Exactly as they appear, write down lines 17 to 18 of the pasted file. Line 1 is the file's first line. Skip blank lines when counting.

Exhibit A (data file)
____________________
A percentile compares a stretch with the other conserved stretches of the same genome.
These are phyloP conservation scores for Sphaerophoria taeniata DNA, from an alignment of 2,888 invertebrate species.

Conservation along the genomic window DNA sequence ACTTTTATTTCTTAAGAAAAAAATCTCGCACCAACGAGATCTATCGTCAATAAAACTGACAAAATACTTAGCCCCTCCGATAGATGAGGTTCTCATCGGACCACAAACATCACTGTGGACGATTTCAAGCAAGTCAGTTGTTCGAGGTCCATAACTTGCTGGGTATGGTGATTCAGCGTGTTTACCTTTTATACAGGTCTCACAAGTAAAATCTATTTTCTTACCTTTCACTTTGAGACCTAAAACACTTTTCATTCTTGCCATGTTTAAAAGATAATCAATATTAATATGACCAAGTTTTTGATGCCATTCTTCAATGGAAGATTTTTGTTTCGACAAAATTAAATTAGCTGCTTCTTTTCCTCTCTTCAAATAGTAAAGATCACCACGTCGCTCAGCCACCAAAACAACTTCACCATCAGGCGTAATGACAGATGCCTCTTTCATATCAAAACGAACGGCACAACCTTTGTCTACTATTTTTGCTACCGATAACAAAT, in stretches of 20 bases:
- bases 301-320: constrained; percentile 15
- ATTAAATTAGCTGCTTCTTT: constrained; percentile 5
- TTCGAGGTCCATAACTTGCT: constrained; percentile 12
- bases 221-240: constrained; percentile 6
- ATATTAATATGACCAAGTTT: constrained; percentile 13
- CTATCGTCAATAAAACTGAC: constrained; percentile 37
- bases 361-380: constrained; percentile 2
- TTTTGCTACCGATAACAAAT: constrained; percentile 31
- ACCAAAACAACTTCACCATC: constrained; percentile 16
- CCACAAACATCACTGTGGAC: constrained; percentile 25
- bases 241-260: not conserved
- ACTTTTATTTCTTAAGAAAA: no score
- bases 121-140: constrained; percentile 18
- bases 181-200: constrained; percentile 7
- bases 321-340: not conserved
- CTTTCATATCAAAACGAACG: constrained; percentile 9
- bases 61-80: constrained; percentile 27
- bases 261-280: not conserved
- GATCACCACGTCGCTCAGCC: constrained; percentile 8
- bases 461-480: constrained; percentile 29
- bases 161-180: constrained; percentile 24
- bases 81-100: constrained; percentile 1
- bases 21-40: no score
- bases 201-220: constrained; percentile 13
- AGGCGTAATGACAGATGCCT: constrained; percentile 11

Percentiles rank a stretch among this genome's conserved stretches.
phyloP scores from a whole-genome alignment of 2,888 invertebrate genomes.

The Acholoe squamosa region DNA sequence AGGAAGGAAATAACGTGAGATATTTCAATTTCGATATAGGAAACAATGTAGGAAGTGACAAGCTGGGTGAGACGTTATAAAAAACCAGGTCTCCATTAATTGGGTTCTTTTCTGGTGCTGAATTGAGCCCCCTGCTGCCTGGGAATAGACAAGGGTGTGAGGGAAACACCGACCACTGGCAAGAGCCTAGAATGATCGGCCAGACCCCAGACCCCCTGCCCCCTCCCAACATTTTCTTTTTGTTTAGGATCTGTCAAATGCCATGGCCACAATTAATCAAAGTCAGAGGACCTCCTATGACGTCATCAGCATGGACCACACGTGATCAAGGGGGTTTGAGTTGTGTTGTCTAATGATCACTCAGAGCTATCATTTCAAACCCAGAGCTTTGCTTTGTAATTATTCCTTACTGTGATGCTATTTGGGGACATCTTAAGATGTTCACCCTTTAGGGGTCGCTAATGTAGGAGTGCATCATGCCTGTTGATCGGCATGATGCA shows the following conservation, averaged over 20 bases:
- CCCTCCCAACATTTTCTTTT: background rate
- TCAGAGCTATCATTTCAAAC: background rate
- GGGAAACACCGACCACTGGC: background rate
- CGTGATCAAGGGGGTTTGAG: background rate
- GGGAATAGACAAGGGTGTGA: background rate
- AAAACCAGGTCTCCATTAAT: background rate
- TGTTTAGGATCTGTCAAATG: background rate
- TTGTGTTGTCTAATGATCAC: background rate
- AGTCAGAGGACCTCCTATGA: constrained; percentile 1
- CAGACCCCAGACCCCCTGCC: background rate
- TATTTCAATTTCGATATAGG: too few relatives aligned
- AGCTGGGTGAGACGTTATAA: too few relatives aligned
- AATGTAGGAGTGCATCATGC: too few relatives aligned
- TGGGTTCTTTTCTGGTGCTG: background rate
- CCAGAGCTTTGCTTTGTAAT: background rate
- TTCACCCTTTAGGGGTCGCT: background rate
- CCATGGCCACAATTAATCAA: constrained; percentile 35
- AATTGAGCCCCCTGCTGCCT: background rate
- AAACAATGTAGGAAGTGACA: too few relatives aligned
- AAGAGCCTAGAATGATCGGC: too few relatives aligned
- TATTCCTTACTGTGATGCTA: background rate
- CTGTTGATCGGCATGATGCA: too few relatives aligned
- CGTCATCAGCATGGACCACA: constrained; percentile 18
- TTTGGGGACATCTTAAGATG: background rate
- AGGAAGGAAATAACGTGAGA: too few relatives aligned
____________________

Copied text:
- bases 181-200: constrained; percentile 7
- bases 321-340: not conserved